Parents of 3-year-old mauled by 'wolf hybrid' have been breeding wolf-dogs, law enforcement says

THURSTON COUNTY, Wash. – A 3-year-old boy is in serious condition after his family's "wolf-dog hybrid" attacked the child, biting off his hand.

The family is known to Thurston County law enforcement and Wolf Haven International for breeding wolf dogs.

Several of the family’s “hybrids” have been rescued by the Tenino sanctuary; officials there say DNA tests showed the "dogs" being used for breeding were full wolves, a practice that is against the law. Currently in Thurston County it is legal to keep and breed wolf-dogs that contain up to 98 percent of wolf DNA.

“A lot of times what happens, people think they are going to get the best of both worlds but often they end up with the worst traits, they end up with a predator who is not afraid of humans and that is a really dangerous combination,” said Wendy Spencer, who runs the sanctuary at Wolf Haven International.

The sanctuary saves wolves and, on the rare occasion, wolf-dogs from breeders and overwhelmed owners. The calls for help, she said, come in almost daily.

“It is a huge issue. I think a lot of people don’t realize this is happening in our own backyard,” said Spencer.

In Thurston County, Spencer said you have breeders and pet stores willing to sell the hybrids.

“It is a lucrative business -- there are people in our state who breed and sell these animals and make a lot of money, these animals sell for thousands of dollars apiece.”

Spencer said the family of the hurt child maintains they are breeding wolf dogs and following the law. But, she said, DNA testing has shown “hybrids” the family owned and bred in the past have, in fact, been full wolf.

“We have three of his animals here at Wolf Haven and two of them are wolves and it is against the law to have wolves in captivity and breed in captivity in Thurston County,” said Diane Gallegos, executive director of Wolf Haven International

Gallegos and Spencer suspect the female that was confiscated Monday on the property, the one that is accused of biting the boy, is a wolf.

“It was a time-bomb waiting to happen,” said Spencer. “It was a really volatile situation.”

Spencer said there’s no good way to put high-energy animals like wolves in small kennels, but it is common practice among breeders. They said they witnessed the family’s operation over the years, and were on the property as recently as last October.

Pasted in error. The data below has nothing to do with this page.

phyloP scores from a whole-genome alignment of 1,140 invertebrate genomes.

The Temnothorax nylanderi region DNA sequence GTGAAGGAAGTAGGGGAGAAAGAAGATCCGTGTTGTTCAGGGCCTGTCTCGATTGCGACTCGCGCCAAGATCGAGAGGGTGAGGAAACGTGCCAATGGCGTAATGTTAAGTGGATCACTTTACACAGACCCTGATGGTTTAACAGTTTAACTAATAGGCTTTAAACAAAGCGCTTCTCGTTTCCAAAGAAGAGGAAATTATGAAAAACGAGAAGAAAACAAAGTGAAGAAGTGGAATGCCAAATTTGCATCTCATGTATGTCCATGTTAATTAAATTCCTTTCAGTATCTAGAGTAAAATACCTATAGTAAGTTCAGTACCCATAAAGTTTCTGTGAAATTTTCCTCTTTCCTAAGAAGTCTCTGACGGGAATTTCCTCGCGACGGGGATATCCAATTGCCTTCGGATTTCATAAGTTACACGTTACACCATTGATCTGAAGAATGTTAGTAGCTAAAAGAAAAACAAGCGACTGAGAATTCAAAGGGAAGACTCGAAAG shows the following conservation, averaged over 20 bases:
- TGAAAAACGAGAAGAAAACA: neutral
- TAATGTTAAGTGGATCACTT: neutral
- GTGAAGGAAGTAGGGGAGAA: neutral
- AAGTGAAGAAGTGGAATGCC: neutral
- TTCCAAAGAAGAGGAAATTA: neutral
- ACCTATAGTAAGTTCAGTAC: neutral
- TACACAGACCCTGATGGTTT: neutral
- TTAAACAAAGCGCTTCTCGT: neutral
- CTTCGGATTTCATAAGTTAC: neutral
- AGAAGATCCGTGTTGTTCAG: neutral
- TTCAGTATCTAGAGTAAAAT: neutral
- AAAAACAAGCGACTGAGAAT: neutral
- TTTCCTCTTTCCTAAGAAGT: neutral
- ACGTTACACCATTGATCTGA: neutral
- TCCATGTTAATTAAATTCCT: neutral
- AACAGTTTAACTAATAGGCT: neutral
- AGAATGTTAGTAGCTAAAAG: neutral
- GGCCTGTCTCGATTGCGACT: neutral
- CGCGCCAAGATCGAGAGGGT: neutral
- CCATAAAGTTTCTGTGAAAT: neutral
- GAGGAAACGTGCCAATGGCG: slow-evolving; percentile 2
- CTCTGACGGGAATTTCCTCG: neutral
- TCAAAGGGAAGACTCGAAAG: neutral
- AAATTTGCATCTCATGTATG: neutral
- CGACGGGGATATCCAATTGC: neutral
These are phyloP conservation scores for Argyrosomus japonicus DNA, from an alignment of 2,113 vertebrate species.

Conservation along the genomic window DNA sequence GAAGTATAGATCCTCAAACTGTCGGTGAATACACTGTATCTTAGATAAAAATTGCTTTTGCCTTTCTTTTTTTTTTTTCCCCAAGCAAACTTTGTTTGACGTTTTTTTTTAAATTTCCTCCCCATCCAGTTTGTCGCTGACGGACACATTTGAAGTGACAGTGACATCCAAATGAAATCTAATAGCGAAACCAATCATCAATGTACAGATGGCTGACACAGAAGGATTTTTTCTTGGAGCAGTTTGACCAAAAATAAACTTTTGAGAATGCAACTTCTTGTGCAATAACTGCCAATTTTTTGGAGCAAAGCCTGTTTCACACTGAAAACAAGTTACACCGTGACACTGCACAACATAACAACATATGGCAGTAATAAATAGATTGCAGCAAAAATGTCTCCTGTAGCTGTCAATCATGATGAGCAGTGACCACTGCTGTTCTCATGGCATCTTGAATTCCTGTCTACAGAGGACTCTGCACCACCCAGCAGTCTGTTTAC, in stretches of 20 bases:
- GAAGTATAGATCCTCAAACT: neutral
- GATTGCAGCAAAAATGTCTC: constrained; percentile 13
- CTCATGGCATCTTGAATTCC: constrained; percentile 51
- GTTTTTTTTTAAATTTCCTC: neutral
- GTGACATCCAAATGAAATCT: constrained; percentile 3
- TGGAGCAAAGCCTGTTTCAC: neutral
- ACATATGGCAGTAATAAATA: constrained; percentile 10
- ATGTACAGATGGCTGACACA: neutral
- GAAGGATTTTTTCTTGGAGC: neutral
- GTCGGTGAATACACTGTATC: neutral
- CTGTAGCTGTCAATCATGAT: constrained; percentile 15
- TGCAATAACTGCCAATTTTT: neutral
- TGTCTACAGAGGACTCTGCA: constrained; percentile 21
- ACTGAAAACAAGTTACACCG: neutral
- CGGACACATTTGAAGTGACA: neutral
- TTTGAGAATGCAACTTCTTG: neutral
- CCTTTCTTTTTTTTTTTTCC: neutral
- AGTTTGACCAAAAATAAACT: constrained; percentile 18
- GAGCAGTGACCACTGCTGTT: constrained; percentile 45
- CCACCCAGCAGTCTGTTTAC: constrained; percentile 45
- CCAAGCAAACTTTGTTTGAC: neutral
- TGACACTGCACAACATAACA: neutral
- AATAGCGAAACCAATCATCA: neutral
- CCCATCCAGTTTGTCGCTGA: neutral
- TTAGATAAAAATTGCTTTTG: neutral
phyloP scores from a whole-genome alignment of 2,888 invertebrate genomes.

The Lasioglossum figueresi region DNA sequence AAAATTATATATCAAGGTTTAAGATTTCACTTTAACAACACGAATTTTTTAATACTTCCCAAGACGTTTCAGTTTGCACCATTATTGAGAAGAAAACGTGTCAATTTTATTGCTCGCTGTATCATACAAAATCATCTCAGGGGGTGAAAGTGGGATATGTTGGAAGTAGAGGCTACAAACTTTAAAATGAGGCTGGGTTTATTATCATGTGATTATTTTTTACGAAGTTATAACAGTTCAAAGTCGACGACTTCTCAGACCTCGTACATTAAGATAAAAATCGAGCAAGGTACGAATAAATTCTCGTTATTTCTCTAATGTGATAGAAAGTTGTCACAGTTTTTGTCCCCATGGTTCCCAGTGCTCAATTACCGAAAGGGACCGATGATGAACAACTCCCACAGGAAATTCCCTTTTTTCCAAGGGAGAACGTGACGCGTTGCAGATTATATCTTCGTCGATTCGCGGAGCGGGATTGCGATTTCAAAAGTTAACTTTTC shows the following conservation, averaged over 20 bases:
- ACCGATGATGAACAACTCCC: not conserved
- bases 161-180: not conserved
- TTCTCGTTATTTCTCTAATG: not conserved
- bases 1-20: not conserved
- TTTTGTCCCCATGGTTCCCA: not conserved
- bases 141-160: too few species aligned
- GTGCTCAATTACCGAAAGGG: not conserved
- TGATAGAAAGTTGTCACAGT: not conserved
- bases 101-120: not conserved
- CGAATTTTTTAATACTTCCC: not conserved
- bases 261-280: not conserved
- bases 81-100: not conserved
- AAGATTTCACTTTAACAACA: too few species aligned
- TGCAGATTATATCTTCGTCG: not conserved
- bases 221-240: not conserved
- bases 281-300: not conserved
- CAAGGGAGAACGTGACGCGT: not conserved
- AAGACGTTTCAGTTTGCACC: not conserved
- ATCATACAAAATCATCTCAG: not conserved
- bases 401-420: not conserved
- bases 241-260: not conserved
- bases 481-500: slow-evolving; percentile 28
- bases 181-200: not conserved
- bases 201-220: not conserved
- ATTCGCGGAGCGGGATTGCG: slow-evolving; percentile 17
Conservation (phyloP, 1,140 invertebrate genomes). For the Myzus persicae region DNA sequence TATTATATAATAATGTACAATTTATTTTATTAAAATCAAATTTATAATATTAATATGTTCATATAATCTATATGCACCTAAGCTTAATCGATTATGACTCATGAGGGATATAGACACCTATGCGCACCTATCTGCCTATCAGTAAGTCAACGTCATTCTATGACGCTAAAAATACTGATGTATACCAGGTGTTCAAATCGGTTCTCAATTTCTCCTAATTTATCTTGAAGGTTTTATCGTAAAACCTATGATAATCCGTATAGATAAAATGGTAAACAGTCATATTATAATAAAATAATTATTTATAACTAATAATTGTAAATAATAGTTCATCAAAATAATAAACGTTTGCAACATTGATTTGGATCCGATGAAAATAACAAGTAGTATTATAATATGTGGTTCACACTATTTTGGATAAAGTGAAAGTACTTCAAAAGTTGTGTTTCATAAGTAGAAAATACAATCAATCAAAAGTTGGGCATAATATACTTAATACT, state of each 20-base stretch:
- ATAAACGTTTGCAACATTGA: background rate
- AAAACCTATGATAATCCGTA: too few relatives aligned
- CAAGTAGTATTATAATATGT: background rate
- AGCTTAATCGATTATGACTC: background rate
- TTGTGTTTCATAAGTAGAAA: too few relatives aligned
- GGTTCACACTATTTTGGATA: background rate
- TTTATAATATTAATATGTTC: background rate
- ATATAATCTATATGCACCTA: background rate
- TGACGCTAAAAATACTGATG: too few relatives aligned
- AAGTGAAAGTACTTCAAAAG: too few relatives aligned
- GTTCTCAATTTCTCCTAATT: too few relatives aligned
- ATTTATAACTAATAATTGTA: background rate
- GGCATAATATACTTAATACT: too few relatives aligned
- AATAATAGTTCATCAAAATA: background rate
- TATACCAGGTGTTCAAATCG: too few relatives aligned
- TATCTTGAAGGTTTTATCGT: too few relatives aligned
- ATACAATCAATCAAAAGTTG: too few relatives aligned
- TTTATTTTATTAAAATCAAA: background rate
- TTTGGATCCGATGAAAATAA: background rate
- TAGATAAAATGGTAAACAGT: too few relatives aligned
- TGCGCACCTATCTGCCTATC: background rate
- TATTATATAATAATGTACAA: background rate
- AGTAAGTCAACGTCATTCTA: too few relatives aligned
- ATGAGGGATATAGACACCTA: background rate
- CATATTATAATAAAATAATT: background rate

“We go out to the kennel and those animals are lunging and snapping at the kennel, so imagine a child sticking his arm through,” said Spencer, shaking her head.

“It’s frustrating to see things like this happening, it breaks my heart for this family because their lives will never be the same,” said Gallegos.

Another “hybrid” the family owned made headlines three years ago when it escaped its kennel and attacked a neighbor’s German shepherd. Lakota was rescued by Wolf Haven after they said the family was going to put it down. Wolf Haven said DNA tests showed it to be 100 percent wolf. Lakota is so dangerous, the sanctuary said, they do not allow people in his enclosure for any reason.

What’s concerning, said Spencer, is that his DNA is half of every wolf dog litter the family bred. Many people don’t know the temperament of the parents, and, she said, often breeders will lie about them being family pets.

“It’s a tragedy for the animal, it’s a tragedy for the families that are involved,” said Spencer.

Spencer and Gallegos are hoping to change Washington state law regarding the breeding and captivity of wolf dogs. They said current law lists a number of wild animals that people are not allowed to breed or own in Washington.

“They specifically excluded wolf dogs,” said Gallegos.

They are hoping the tragedy of the 3-year-old child having his arm amputated will bring light to the issue they see every day.

“It’s really tragic because it could’ve been prevented,” said Spencer.